Marek 4 | 867  
3 Jan 2008 /  #27
Witaj, grzyźiu!

Do you consider English or Polish tongue twisters (łamacze językowe) harder:

"W Szczeszebrynie chrząszcz brzmi w trzececinie." vs. "Theopholus Thistle, the successful thistle sifter successfully sifting a thread of unsifted thistles through the thick of his thumb.." etc. To koszmar, nieprawda?

Dobrej zabawy! (Have fun!)
z_darius 14 | 3,968  
3 Jan 2008 /  #28
I would prefer Croatian or Slovenian. The countryside is wonderful and there is nothing like it in Poland.

What does that have to do with language? Does Croatian landscape speak with any particular dialect?

Both languages have a lot of Greek and Latin in them and so there is probably not much difference at the end of the day.

English aka "the greatest borrower" has a far larger Latin and Greek based vocabulary than Polish. The two languages are pretty far apart in this area.

The English language has had a written form for a long long time and has changed historically over the centuries , hence its strange spelling rules.

For some reason I have a feeling that you never saw a text in OE. The spelling rules are nothing like those of modern English at all. As a matter of fact, even the alphabet had some notable differences, let alone the Anglosaxonrunes which are completely unlike anything used in the English language now.

I know of very few languages whose documented history would not show changes. That is likely to escape a foreign Polish language speaker, who more often than not won't even dare come close to early Polish literature.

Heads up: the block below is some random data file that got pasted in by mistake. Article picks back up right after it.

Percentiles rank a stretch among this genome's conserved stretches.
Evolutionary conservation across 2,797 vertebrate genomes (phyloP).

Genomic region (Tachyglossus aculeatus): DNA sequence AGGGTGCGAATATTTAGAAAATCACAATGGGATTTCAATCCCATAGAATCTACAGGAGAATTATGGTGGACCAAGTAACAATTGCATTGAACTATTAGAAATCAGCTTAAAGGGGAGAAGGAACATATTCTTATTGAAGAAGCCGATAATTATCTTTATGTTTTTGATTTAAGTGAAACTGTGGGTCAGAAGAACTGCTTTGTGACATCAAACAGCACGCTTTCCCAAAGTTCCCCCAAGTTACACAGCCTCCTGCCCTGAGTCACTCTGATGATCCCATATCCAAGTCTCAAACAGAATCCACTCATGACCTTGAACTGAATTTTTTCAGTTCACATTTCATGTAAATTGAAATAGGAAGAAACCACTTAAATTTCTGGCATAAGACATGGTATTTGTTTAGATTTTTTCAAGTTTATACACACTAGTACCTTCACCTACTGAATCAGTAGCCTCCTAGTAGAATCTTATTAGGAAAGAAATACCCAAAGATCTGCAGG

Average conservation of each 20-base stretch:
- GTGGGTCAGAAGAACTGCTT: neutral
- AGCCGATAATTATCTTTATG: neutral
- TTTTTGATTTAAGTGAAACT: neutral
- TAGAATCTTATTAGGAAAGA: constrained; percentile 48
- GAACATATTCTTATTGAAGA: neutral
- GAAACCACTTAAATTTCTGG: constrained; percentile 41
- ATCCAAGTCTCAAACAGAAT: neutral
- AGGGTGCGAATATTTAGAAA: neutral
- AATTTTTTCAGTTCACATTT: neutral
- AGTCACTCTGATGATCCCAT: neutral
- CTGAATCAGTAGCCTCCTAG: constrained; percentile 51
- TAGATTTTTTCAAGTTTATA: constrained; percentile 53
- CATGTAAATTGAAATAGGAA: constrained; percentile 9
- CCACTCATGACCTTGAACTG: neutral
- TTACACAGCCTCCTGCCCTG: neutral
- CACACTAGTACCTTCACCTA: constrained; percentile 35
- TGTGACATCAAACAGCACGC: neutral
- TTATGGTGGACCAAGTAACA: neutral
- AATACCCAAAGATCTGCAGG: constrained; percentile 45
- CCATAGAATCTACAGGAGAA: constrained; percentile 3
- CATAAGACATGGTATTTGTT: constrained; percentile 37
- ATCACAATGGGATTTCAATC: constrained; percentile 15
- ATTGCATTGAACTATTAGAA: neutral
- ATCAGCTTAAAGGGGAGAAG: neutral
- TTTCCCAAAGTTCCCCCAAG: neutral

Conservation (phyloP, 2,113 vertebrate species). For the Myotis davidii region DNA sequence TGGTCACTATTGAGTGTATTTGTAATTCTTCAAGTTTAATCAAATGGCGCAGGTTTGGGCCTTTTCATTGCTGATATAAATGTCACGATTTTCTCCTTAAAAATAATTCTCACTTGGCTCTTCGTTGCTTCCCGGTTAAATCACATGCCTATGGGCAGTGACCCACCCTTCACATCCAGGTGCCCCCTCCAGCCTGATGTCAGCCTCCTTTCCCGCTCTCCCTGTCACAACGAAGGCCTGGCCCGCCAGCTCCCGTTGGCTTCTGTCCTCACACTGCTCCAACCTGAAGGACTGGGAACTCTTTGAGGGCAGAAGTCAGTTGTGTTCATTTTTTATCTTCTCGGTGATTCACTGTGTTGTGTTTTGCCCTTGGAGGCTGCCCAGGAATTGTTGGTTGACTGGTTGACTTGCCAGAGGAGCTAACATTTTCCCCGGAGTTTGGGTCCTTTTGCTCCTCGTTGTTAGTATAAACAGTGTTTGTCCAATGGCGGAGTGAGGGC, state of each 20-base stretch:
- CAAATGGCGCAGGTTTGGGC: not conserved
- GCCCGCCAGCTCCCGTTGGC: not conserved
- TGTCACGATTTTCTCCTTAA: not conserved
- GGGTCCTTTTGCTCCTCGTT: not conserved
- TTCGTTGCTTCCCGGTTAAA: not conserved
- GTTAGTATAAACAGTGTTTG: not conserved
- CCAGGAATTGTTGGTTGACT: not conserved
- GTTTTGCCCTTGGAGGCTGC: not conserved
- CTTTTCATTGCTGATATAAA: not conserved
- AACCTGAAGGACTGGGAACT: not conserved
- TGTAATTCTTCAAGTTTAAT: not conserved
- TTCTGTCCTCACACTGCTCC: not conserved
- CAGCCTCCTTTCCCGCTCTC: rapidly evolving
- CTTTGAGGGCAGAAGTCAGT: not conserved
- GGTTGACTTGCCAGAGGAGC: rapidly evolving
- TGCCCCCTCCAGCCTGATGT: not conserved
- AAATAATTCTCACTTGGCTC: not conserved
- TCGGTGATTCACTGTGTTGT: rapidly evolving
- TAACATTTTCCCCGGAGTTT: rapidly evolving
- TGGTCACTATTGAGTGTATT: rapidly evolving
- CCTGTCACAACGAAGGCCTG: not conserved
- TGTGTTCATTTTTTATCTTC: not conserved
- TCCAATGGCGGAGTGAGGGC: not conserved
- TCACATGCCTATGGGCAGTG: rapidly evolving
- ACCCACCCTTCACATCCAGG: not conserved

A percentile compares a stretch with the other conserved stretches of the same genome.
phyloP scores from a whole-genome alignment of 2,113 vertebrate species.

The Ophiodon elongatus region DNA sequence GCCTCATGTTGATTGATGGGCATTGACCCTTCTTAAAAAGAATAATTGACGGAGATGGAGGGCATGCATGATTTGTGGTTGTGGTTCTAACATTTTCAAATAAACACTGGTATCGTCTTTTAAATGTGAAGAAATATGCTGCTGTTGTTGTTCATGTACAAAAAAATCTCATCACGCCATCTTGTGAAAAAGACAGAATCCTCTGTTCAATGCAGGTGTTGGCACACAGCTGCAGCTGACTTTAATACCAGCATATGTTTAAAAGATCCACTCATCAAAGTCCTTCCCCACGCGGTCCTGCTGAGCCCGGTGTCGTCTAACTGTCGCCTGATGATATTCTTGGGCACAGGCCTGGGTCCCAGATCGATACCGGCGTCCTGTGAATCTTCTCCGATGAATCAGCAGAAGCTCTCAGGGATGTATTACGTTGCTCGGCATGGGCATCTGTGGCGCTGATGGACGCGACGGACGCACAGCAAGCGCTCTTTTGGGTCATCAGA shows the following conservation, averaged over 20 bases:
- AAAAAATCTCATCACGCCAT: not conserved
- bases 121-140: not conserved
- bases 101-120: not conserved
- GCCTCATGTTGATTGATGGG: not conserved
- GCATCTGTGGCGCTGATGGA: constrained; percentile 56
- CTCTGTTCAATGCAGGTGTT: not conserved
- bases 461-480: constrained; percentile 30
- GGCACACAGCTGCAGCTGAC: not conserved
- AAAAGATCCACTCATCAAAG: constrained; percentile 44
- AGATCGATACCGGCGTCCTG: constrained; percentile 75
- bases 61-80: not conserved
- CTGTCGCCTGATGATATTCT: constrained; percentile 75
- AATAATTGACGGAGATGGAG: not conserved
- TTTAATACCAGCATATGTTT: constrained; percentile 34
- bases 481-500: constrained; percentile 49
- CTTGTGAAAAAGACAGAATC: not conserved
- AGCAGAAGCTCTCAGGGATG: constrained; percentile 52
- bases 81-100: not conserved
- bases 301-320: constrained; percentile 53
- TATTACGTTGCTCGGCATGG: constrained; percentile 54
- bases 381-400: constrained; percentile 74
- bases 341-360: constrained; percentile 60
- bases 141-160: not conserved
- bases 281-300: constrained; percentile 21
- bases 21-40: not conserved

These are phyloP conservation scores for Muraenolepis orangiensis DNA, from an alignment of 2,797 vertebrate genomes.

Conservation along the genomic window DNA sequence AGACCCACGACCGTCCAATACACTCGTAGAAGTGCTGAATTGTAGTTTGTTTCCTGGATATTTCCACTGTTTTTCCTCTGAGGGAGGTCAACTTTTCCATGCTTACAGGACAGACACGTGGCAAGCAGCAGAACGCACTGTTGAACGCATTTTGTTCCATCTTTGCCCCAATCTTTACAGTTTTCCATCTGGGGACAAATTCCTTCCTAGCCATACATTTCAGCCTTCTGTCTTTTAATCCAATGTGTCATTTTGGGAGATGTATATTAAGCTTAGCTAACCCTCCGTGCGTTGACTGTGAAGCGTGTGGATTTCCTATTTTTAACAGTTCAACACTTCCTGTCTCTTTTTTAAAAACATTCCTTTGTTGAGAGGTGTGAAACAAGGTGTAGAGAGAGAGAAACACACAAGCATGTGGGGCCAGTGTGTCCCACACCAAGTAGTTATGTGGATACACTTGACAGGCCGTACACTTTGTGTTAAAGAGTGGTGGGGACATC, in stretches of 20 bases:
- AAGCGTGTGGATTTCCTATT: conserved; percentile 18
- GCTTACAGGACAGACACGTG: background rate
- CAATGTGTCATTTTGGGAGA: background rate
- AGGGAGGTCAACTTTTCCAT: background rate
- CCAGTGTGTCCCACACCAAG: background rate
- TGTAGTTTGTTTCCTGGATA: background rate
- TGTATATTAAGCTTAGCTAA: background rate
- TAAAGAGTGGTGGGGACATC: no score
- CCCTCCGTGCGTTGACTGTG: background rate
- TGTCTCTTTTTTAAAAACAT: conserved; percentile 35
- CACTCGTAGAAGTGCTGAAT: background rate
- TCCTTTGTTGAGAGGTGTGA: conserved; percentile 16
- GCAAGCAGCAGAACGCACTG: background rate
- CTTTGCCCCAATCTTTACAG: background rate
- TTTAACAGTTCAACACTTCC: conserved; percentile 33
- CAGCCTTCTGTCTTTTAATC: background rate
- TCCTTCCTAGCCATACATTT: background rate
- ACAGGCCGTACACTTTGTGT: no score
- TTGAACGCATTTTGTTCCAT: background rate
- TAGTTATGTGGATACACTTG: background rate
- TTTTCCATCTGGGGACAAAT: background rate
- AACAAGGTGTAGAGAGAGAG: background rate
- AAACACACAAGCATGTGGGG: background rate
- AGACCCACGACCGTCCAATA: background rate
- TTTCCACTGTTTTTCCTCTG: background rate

English is an evolving language and has been since the great vowel shift.

And before that too. Roman influence on proto-English cannot be underestimated.
Michal - | 1,865  
3 Jan 2008 /  #29
English aka "the greatest borrower" has a far larger Latin and Greek based voca

The Polish language too has borrowed huge amounts of vocabulary. As for the Croatian landscape, I am not so sure as to its dialect. Perhaps you can fill us in? After all, we have all heard about your daughters fantastic accent in Polish, maybe she can do the same in Serbo-Croatian!
z_darius 14 | 3,968  
3 Jan 2008 /  #30
The Polish language too has borrowed huge amounts of vocabulary.

Most languages have and Polish is no exception. It hasn't borrowed nearly as much from Latin and Greek as English. These were the languages you mentioned.